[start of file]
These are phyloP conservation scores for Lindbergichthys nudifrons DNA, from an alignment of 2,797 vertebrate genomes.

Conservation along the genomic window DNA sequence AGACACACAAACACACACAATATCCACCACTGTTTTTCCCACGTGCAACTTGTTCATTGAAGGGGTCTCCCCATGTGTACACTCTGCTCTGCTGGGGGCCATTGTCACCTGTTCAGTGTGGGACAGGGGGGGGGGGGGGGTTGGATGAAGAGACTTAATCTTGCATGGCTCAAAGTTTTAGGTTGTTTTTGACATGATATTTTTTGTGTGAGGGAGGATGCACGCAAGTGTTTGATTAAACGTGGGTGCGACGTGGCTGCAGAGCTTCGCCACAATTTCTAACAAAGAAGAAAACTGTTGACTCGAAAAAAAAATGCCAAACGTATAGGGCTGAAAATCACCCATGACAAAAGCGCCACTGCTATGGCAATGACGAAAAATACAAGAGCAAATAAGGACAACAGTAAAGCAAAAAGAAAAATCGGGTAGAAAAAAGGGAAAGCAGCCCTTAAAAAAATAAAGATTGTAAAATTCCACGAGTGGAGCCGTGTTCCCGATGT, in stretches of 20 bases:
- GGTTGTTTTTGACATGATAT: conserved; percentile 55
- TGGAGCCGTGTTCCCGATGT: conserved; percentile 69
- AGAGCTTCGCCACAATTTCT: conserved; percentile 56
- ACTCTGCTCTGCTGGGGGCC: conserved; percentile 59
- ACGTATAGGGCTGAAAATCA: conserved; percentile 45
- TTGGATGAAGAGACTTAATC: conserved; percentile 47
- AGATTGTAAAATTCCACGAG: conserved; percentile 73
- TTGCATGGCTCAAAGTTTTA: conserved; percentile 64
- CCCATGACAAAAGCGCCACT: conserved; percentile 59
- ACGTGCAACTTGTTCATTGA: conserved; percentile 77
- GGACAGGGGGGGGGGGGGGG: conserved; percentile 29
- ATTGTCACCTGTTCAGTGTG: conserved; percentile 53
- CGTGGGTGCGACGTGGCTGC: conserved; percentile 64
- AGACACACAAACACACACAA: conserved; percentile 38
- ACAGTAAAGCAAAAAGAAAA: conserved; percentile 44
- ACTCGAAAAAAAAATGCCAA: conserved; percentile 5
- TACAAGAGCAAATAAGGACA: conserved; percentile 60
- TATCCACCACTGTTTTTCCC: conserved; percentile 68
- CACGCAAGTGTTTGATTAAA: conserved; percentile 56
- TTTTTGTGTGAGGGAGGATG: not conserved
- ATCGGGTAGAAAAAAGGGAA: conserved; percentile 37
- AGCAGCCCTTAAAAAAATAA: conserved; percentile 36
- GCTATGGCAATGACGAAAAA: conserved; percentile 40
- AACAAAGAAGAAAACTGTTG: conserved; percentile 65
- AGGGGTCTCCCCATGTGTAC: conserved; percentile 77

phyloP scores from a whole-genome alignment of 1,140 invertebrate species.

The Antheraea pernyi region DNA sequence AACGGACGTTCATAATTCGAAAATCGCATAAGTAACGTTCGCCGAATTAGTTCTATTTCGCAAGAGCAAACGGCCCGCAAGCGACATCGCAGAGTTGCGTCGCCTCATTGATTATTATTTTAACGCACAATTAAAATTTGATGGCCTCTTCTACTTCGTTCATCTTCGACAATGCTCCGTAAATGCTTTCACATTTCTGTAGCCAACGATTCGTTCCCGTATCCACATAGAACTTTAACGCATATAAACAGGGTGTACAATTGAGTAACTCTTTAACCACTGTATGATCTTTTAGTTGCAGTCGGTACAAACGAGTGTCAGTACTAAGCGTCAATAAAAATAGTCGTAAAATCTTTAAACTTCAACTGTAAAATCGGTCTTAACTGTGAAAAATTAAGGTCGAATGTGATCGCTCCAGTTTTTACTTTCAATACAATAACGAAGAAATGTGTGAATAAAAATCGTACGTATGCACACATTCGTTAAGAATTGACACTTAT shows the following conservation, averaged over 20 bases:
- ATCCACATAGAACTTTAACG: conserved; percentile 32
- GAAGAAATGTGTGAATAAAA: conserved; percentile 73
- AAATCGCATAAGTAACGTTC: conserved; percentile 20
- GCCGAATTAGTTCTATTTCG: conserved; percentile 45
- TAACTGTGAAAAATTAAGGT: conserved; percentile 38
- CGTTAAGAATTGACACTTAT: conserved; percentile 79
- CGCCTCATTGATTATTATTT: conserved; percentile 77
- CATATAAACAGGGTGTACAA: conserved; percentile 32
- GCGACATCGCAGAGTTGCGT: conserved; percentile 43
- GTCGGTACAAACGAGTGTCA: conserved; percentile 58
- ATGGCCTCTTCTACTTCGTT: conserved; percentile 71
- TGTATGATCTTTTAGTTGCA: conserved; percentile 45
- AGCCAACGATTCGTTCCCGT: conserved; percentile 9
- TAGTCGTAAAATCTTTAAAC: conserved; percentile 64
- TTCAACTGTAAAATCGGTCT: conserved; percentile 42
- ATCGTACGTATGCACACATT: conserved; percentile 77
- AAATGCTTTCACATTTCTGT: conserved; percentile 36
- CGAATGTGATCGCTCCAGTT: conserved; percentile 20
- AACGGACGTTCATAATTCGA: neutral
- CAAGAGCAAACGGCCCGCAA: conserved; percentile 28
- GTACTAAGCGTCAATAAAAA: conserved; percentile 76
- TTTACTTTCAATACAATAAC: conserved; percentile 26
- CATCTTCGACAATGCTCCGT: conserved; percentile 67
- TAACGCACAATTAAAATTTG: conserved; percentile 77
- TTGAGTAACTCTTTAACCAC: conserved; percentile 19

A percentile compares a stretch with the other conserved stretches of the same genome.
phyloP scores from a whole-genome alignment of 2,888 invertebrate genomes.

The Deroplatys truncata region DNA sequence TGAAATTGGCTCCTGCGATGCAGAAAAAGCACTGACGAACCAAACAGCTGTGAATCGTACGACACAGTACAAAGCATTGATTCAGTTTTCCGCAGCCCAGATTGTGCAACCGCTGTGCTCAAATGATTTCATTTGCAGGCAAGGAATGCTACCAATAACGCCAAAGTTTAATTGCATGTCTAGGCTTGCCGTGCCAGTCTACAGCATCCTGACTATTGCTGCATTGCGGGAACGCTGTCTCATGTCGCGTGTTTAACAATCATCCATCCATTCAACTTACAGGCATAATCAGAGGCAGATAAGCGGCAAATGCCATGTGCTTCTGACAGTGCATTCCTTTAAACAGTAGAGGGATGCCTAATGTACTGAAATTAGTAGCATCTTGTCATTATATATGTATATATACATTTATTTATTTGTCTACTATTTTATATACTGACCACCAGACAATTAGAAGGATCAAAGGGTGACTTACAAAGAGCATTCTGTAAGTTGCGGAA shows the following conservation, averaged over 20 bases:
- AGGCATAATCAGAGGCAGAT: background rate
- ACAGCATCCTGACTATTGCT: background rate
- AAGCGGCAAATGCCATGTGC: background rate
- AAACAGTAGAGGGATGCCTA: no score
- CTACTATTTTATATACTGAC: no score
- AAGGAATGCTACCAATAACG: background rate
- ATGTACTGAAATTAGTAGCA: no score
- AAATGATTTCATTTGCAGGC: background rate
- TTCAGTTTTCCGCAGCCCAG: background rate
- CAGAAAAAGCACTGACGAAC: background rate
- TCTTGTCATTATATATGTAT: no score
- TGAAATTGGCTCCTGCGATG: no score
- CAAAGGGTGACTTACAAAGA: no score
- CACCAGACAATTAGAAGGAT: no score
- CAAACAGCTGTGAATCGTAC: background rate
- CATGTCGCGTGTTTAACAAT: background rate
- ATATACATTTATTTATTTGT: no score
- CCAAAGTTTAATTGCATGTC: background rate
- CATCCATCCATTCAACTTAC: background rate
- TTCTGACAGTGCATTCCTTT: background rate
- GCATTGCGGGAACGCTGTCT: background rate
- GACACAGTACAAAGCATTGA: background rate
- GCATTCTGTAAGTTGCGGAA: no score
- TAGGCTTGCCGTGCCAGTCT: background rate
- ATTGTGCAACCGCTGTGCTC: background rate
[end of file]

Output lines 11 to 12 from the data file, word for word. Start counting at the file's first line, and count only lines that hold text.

- CCCATGACAAAAGCGCCACT: conserved; percentile 59
- ACGTGCAACTTGTTCATTGA: conserved; percentile 77